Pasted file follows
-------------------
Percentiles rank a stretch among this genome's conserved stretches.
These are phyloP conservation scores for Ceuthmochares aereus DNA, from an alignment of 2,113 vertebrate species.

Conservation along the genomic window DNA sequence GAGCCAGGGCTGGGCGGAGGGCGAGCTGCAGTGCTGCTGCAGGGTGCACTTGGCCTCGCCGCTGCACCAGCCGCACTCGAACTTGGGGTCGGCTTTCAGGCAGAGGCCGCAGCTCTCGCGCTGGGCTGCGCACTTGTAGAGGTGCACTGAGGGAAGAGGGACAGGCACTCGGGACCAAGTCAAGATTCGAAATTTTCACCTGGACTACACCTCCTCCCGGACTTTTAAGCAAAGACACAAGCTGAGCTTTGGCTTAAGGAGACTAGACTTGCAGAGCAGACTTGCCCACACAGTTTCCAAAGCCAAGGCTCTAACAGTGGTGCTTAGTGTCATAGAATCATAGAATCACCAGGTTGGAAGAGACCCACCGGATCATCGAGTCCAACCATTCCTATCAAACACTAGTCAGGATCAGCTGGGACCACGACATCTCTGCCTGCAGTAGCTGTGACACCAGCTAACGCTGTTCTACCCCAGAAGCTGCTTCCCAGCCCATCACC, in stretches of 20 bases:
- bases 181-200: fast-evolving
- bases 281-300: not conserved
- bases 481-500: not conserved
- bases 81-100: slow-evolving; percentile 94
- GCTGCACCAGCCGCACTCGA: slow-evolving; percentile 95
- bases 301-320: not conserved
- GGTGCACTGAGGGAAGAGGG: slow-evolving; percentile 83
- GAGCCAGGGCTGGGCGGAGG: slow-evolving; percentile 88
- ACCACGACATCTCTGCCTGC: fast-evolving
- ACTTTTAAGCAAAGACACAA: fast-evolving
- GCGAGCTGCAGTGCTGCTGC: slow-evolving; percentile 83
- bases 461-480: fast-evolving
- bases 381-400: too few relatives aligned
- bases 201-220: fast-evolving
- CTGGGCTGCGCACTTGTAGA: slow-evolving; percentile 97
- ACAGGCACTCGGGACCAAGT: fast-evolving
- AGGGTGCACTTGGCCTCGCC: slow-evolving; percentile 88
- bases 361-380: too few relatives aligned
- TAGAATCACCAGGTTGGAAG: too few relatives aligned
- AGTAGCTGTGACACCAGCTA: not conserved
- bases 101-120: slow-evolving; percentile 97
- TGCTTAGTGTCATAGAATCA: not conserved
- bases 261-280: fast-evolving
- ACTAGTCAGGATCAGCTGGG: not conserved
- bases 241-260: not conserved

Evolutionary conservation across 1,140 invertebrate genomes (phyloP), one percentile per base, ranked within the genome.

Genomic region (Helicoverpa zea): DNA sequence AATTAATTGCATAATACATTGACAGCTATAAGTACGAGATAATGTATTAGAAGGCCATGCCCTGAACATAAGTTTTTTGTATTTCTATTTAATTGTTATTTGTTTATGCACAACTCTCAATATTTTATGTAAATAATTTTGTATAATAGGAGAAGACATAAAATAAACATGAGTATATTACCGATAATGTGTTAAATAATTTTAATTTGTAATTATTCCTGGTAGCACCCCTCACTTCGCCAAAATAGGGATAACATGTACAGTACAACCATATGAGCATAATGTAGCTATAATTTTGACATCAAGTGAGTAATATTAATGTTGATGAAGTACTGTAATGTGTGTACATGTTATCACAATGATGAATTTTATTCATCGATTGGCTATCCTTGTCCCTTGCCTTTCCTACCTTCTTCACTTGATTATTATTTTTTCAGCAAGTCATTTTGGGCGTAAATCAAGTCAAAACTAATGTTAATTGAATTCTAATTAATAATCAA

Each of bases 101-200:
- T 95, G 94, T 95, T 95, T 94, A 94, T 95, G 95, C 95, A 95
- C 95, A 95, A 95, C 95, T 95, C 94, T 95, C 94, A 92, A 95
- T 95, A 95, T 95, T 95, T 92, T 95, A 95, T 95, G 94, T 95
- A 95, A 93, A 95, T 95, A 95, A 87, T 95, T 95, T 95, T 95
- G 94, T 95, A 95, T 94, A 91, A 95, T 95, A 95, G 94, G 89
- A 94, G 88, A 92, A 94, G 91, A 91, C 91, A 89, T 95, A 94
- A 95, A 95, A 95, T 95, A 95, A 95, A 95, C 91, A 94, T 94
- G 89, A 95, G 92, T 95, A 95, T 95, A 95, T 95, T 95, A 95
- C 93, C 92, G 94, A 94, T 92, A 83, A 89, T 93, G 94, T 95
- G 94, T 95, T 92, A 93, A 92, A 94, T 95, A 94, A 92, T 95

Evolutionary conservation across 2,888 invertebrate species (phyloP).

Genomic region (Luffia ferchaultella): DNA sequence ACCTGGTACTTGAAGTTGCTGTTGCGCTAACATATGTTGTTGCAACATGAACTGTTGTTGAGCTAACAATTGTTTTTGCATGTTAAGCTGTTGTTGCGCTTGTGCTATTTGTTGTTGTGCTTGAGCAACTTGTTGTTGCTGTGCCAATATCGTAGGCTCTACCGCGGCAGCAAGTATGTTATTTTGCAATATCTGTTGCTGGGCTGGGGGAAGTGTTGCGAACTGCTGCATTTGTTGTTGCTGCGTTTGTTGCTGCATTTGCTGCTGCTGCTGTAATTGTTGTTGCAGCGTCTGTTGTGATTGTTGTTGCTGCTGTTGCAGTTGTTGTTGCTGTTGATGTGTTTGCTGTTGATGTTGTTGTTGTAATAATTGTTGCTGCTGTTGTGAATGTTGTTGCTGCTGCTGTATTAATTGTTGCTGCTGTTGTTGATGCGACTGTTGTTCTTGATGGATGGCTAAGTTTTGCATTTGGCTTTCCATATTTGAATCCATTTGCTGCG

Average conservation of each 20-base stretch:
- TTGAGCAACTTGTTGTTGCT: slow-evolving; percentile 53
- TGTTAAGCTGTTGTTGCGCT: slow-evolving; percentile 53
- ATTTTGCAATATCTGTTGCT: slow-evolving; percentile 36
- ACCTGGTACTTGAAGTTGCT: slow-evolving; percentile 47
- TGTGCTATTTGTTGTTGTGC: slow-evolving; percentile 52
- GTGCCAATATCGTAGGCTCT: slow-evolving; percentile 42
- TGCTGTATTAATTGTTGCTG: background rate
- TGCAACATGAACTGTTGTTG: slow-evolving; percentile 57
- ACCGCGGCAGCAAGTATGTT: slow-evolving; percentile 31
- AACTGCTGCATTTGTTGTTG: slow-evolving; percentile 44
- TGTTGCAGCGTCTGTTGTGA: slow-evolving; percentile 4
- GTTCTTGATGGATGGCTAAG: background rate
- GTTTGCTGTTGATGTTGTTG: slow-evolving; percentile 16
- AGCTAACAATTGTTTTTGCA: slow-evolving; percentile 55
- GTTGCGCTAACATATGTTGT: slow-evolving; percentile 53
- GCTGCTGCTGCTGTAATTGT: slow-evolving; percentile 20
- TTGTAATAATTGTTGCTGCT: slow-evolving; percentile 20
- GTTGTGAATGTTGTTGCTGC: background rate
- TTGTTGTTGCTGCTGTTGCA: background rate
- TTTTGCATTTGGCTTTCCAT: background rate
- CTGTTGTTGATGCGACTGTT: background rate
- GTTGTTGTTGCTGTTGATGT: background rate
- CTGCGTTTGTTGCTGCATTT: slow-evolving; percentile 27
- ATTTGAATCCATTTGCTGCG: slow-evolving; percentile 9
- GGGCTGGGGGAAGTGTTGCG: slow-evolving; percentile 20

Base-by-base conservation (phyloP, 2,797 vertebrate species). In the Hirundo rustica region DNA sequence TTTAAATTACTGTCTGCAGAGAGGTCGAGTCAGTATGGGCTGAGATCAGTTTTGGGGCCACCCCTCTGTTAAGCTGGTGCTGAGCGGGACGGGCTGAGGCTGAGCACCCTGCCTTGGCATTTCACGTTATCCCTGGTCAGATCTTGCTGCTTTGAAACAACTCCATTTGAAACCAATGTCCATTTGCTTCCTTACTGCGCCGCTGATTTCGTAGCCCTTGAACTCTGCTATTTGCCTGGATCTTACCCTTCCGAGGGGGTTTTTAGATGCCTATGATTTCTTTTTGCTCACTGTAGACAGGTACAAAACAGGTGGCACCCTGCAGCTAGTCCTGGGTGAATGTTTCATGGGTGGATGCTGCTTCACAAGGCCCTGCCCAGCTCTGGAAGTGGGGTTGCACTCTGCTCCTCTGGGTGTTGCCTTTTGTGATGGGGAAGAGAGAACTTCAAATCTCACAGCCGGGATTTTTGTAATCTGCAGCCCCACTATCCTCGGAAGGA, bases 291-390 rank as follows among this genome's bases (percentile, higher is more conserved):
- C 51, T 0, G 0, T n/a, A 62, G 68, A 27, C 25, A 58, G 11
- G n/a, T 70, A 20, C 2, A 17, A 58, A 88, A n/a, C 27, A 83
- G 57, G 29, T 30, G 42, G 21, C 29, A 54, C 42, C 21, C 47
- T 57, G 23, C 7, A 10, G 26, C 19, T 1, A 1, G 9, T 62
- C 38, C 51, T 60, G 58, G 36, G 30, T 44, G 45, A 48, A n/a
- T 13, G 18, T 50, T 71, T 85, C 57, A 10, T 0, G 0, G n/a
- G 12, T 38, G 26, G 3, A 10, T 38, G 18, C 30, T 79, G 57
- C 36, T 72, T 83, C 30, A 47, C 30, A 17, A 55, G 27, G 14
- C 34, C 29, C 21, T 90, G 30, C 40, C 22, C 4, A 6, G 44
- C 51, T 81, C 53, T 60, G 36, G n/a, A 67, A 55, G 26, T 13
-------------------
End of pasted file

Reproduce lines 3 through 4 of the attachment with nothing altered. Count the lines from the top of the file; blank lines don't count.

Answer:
Conservation along the genomic window DNA sequence GAGCCAGGGCTGGGCGGAGGGCGAGCTGCAGTGCTGCTGCAGGGTGCACTTGGCCTCGCCGCTGCACCAGCCGCACTCGAACTTGGGGTCGGCTTTCAGGCAGAGGCCGCAGCTCTCGCGCTGGGCTGCGCACTTGTAGAGGTGCACTGAGGGAAGAGGGACAGGCACTCGGGACCAAGTCAAGATTCGAAATTTTCACCTGGACTACACCTCCTCCCGGACTTTTAAGCAAAGACACAAGCTGAGCTTTGGCTTAAGGAGACTAGACTTGCAGAGCAGACTTGCCCACACAGTTTCCAAAGCCAAGGCTCTAACAGTGGTGCTTAGTGTCATAGAATCATAGAATCACCAGGTTGGAAGAGACCCACCGGATCATCGAGTCCAACCATTCCTATCAAACACTAGTCAGGATCAGCTGGGACCACGACATCTCTGCCTGCAGTAGCTGTGACACCAGCTAACGCTGTTCTACCCCAGAAGCTGCTTCCCAGCCCATCACC, in stretches of 20 bases:
- bases 181-200: fast-evolving